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Old October 19th, 2010, 06:30 PM   #54
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Current progress on the BT office building, as viewed from the ferry to Amsterdam:



Another photo showing the recent office buildings further east, which show little signs of occupation

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Old October 19th, 2010, 06:36 PM   #55
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Wasnt that bottom pic the Garlands call centre before they went into administration (and then folded entirely)?
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Old October 19th, 2010, 07:20 PM   #56
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I heard it was a call centre, so that's probably true.
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Old October 21st, 2010, 10:02 AM   #57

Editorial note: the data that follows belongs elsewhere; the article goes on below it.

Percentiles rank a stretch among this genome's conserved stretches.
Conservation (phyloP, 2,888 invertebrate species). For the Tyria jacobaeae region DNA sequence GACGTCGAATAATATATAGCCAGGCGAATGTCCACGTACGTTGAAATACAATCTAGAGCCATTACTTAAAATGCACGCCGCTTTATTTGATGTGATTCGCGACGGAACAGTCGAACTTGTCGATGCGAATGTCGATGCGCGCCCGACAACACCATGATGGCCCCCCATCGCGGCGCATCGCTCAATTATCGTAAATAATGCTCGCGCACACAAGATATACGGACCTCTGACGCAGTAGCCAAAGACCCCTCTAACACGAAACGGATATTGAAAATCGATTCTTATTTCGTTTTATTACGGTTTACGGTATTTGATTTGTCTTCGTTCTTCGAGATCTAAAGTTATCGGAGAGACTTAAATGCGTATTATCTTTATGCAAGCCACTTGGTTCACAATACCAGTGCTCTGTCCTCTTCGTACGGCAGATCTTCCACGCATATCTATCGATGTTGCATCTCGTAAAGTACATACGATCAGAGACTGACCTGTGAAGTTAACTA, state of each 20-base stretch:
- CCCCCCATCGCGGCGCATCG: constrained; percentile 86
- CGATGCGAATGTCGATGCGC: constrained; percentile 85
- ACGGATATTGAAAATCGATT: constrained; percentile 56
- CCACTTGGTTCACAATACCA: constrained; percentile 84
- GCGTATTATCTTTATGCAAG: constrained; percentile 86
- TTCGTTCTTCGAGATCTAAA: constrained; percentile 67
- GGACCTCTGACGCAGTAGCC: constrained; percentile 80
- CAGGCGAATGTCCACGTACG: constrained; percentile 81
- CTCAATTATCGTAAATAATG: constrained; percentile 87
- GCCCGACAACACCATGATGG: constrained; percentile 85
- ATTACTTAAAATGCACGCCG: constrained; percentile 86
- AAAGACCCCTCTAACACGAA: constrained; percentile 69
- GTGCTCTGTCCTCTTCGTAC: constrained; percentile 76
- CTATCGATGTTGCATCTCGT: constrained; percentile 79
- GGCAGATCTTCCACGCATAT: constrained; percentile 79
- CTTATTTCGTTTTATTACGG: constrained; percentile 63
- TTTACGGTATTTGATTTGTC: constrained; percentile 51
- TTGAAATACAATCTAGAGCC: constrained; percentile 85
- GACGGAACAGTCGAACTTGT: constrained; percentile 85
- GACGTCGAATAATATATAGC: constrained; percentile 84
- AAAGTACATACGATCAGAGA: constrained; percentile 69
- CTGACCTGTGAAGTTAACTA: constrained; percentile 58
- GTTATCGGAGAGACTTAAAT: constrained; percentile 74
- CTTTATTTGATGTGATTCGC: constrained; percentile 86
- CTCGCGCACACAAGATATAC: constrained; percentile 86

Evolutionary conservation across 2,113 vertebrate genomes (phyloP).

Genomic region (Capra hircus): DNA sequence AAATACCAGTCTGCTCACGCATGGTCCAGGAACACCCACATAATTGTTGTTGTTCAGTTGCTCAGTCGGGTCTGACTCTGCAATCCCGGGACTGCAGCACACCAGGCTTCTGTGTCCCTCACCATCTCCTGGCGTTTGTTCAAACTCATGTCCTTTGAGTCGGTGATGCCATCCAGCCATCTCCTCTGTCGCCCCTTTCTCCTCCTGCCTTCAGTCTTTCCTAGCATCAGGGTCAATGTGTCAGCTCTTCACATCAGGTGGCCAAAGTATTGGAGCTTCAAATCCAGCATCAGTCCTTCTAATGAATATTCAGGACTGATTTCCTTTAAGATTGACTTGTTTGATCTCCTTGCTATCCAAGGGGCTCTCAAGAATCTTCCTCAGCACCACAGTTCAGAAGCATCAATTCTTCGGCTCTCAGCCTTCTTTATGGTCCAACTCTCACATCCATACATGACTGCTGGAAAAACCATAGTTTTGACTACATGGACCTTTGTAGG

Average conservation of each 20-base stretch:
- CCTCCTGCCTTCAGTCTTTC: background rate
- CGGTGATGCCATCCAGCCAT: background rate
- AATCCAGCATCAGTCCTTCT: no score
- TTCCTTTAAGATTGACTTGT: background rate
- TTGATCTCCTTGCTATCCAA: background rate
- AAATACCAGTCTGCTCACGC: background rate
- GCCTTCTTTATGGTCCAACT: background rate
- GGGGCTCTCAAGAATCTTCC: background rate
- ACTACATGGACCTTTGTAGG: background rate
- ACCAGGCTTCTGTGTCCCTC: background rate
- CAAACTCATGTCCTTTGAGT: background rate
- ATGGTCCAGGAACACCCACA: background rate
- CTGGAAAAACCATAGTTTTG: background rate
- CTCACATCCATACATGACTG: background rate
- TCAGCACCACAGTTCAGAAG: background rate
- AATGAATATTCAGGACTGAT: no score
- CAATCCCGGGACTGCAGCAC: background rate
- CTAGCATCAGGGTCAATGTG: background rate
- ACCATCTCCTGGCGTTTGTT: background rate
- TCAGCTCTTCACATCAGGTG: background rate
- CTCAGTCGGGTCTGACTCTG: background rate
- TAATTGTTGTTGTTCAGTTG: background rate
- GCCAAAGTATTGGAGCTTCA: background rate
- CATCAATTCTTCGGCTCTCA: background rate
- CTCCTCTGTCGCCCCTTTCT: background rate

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Homes to go negative in search for green power
October 21st 2010, by Tony Henderson, The Journal


PLANNING consent has been given to develop the country’s biggest solar-powered social housing project, on Tyneside.

South Tyneside Council’s planning committee has approved plans for a £3.9m scheme for 21 carbon negative homes off Reed Street in South Shields.

Partners in the scheme are hoping to start construction of the nine houses and 12 apartments later this year, and are working with the Homes and Communities Agency to finalise funding.

The homes would be equipped with the country’s largest array of solar panels, capable of generating enough clean electricity for all of the homes with the surplus energy being exported back to the National Grid.

Andrew Watts, executive director at Groundwork South Tyneside and Newcastle, said: “The development will demonstrate how sustainability can be incorporated into new houses that help reduce carbon footprint whilst reducing energy bills.“

The scheme has been designed by the developer Four Housing Group, which will own and manage the homes, in partnership with South Tyneside Council, Groundwork South Tyneside and One NorthEast.